Reverse Mortgages Today
The original reverse mortgage started out as a creative instrument with noble intentions. As with all innovations however, the market saw an opportunity to make money and quickly created offerinngs that were sadly lacking in Federal scrutiny.
Today's instruments exist in a far more regulated environment and should offer homeowners more protection.
Individuals who are unwilling or unable to sell their home and need additional income during retirement may benefit from a reverse mortgage. Payments received on a reverse mortgage are not taxable to the individual. Here are some features of this financial planning tool.
A reverse mortgage can be used to generate tax-free income. Convert the equity built up inside your home into cash without having to sell the home and move. See Example #1, later.
Eliminate mortgage payments
A reverse mortgage can be used to pay off an existing mortgage, thereby creating a need for less income. See Example #2, later. This may benefit an individual who is considering retirement but does not currently have enough money on which to retire.
To qualify for a reverse mortgage, a homeowner must:
- Be 62 years of age or older,
- Own the property outright or have a small mortgage balance,
- Occupy the property as his or her principal residence, and
- Not be delinquent on any federal debt if it is a federally insured reverse mortgage.
The loan is a nonrecourse debt. The homeowner retains title to the home.
To qualify, a property must meet all FHA property standards and flood requirements. The following property types are eligible.
- Single-family homes
- Multiple-unit home of 1 to 4 units, with the eligible unit being occupied by the borrower
- HUD-approved condominium
- Manufactured home that meets FHA requirements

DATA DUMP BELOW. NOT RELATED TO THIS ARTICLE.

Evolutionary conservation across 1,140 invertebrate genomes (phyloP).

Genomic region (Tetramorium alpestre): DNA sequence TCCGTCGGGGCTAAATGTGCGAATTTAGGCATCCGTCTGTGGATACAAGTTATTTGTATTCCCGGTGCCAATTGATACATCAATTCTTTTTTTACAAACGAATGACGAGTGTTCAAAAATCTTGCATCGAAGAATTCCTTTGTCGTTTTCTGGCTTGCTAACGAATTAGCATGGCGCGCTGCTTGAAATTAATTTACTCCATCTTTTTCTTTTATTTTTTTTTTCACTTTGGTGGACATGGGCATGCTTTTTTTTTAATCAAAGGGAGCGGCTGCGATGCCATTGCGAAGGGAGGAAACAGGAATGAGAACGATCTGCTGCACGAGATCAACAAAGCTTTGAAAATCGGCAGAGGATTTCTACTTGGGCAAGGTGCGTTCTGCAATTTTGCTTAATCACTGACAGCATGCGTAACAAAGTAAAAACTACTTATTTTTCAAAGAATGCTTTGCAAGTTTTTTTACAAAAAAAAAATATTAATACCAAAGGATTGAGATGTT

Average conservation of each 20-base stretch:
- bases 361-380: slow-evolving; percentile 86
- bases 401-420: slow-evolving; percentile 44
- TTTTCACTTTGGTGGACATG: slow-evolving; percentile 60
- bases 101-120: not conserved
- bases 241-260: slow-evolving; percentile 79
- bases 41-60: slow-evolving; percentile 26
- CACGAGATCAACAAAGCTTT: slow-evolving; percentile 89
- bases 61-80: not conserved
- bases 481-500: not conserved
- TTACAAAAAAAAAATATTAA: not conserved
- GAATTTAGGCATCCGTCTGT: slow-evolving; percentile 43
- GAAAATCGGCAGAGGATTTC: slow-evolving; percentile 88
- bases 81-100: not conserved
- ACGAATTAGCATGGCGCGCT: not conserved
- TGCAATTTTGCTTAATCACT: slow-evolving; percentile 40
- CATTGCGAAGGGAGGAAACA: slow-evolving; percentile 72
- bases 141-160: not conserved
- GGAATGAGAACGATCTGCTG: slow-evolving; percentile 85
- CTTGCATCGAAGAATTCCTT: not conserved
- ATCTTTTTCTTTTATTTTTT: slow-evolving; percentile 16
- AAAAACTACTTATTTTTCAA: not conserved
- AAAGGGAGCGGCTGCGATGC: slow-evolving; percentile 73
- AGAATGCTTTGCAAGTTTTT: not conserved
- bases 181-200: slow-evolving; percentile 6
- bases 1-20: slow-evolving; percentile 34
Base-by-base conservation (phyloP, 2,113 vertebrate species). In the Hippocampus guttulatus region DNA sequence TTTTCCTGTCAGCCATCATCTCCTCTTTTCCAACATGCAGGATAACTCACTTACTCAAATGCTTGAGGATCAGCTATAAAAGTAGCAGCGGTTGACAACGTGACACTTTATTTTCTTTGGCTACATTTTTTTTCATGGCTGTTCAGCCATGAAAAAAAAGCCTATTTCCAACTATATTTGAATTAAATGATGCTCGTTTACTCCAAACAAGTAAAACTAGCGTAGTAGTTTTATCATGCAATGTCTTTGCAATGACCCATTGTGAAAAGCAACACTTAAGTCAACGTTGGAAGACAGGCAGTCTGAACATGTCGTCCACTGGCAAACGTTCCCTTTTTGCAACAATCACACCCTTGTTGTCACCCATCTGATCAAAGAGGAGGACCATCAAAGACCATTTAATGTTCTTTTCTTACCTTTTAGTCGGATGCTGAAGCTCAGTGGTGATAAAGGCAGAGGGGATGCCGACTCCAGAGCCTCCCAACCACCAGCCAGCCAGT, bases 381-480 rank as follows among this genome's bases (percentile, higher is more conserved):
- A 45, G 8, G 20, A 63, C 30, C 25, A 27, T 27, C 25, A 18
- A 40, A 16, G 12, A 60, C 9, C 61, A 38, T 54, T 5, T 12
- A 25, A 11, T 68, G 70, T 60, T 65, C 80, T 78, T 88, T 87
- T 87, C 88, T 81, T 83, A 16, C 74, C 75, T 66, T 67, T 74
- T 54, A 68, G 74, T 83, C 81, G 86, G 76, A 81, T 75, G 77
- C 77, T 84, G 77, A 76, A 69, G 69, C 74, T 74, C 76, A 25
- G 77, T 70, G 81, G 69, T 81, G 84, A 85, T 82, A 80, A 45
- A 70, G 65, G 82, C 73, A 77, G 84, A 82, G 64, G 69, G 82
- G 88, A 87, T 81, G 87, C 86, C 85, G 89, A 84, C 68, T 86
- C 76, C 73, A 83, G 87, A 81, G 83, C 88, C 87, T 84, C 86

The income, lump-sum payout, or line of credit available to the borrower is not taxable to the borrower.
No repayment of the reverse mortgage is needed as long as the property is the borrower’s principal residence and the obligations of the mortgage are met.
Closing costs may be financed in the mortgage.
Example #1: Louise, a single taxpayer age 64, owns her home. Her home is worth $175,000 and she owns it outright. Her monthly sources of income include Social Security of $1,250 and a pension of $1,400. She needs $3,000 per month to live on and has no other assets to generate income. Louise takes a reverse mortgage and receives a monthly payment of $505. The annual income from the reverse mortgage of $6,060 is not taxable. In addition, the reverse mortgage payment does not cause any of her Social Security benefits to be taxable.
Example #2: Jack, age 75, and Margaret, age 72, owe $20,000 on their current mortgage. Their home is worth $100,000 and their current payment on their mortgage is $700 per month. Jack and Margaret take out a lump-sum reverse mortgage of $20,000 and use it to pay off the $20,000 mortgage. They no longer have a house payment which frees up $700 per month. The amount used to pay off the original mortgage is not taxable for Jack and Margaret.
A coin has two sides. Some downside risks to plan for include:
- When interest rates rise, the cost of the reverse mortgage may increase
- Individuals seeking to qualify for public assistance may need to include income or assets generated from reverse mortgages
- The death of one of the owners or borrowers can cause the reverse mortgage to become due, even though the surviving spouse wishes to continue to live in the home
- If the intent is to leave the house to the children, the parent may use up all the equity in the home.
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